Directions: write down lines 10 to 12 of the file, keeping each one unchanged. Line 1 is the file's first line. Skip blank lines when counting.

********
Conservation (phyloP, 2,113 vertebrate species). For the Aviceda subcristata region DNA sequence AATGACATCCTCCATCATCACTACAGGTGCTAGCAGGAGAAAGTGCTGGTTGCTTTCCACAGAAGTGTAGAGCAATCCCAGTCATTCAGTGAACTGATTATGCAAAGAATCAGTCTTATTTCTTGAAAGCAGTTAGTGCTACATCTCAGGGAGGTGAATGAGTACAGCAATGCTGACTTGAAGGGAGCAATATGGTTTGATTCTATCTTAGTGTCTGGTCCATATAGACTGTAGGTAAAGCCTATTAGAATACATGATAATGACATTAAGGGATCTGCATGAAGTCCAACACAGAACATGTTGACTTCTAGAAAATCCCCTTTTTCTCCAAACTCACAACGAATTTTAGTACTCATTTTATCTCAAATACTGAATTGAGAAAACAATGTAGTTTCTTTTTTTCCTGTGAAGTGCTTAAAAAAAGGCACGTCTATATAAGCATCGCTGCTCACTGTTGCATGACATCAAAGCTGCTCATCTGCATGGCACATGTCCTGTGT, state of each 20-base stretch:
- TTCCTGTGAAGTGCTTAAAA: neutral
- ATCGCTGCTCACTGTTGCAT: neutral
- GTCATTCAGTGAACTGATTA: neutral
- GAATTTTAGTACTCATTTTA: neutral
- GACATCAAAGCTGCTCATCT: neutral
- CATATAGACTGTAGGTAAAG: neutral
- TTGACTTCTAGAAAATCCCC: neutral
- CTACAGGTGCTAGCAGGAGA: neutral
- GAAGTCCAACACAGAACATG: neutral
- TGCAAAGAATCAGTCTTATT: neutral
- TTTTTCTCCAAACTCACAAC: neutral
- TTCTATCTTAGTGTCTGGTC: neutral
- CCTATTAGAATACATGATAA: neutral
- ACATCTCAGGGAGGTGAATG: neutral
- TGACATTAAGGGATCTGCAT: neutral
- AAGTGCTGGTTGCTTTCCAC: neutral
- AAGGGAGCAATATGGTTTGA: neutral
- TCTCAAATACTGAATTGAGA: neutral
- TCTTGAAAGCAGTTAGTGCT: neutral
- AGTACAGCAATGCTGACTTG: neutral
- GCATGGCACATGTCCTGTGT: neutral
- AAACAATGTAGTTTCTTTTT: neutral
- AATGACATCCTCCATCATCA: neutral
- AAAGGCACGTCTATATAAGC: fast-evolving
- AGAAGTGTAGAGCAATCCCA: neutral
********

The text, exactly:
- GAAGTCCAACACAGAACATG: neutral
- TGCAAAGAATCAGTCTTATT: neutral
- TTTTTCTCCAAACTCACAAC: neutral